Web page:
Friday, February 25, 2011

Fade Image Into Another (within a Sprite)

Creating an image rollover is pretty easy with CSS. Give the element a background-image, then on it's :hover, change the background-image. It's best practice to combine both images into one and shift the background-position rather than use two separate images, that's the idea of CSS sprites. But what if you want to fade one image into another, not just have an abrupt shift?

The solution there is to create an additional element on top of the original with zero opacity and the background-position already shifted into place. Then on the :hover, fade in the opacity. Here are three ways to do that, using a little arrow graphic.

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Checkerboard, striped & other background patterns with CSS3 gradients

You’re probably familiar with CSS3 gradients by now, including the closer to the standard Mozilla syntax and the ugly verbose Webkit one. I assume you know how to add multiple color stops, make your gradients angled or create radial gradients. What you might not be aware of, is that CSS3 gradients can be used to create many kinds of commonly needed patterns, including checkered patterns, stripes and more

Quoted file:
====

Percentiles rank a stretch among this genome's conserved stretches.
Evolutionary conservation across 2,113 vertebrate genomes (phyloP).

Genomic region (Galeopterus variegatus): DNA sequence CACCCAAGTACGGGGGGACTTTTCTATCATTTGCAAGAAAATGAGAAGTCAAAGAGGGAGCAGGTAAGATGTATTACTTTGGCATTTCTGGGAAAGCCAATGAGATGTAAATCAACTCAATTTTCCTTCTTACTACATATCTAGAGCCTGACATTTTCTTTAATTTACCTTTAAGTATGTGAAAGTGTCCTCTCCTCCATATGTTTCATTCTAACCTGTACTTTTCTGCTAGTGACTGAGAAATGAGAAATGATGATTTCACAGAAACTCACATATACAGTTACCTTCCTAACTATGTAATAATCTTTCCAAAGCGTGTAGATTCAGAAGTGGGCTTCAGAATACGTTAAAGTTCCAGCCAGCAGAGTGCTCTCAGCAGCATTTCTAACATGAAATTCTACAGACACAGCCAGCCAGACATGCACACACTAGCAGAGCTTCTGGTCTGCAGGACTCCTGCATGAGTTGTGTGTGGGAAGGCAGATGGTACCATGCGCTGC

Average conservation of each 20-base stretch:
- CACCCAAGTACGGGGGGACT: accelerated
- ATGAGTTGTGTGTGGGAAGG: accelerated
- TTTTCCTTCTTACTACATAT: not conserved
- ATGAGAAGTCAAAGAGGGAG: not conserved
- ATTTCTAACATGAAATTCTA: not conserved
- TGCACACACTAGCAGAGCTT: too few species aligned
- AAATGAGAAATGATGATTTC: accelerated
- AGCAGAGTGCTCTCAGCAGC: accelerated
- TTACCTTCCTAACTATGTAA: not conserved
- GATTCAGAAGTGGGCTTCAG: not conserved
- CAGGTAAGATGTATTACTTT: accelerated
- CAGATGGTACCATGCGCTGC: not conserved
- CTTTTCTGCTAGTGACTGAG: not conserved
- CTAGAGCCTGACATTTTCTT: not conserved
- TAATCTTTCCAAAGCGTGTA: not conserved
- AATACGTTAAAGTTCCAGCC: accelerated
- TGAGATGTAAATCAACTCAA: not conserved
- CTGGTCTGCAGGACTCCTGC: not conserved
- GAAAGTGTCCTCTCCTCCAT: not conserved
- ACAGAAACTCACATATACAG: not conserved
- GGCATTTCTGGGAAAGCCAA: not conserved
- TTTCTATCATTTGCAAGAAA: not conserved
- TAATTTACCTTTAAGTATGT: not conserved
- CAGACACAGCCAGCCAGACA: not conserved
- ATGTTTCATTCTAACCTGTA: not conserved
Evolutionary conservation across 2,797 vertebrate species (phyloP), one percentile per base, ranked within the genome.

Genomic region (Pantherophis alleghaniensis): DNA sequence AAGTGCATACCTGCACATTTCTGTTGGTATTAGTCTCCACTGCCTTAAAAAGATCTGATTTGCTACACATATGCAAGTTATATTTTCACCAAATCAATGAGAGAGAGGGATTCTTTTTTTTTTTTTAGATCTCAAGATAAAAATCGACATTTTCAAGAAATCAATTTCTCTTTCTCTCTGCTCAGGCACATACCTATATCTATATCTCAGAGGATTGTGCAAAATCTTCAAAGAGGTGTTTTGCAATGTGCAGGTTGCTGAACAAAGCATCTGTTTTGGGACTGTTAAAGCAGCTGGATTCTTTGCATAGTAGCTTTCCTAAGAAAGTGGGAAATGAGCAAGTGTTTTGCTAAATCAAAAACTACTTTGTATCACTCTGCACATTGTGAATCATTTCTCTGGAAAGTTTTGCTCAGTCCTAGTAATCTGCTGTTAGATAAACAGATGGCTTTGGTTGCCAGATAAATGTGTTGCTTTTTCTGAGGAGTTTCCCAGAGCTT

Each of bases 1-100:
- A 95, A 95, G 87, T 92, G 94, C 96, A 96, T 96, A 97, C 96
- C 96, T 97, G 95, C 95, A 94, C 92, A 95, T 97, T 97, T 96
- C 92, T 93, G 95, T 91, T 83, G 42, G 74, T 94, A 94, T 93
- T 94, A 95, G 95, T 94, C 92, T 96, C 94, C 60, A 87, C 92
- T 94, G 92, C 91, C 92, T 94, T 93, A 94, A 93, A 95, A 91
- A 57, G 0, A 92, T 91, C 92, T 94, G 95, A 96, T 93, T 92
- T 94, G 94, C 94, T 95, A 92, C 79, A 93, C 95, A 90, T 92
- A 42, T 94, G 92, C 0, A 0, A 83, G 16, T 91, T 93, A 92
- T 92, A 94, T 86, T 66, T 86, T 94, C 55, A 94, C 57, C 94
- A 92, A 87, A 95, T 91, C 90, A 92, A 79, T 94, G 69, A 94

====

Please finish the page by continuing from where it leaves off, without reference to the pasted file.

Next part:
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Sunday, February 13, 2011

The Power of CSS’s Automatic Numbering

CSS is great for styling your website, but did you know it can do math? Of course it can! When you define an ordered list who do you think keeps track of the numbers? It’s built into CSS!

<li>Opening Scene</li>
<li>Boy Meets Girl</li>
<li>Boy Looses Girl</li>
<li>Boy Fights Opponents
<li>The Wrestler</li>
<li>The Engineer</li>
<li>Captain Doom</li>
<li>Everybody Lives Happily Ever After</li>

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Wednesday, February 9, 2011

The Shapes of CSS

Rendering shapes with CSS

Try with the below css properties to get the OVEL shape

CSS Code

<style type="text/css">

#ovalShape {
-moz-border-radius:100px / 50px;
-webkit-border-radious:100xp / 50px;
border-radius:100px / 50px


<div id="ovalShape" ></div>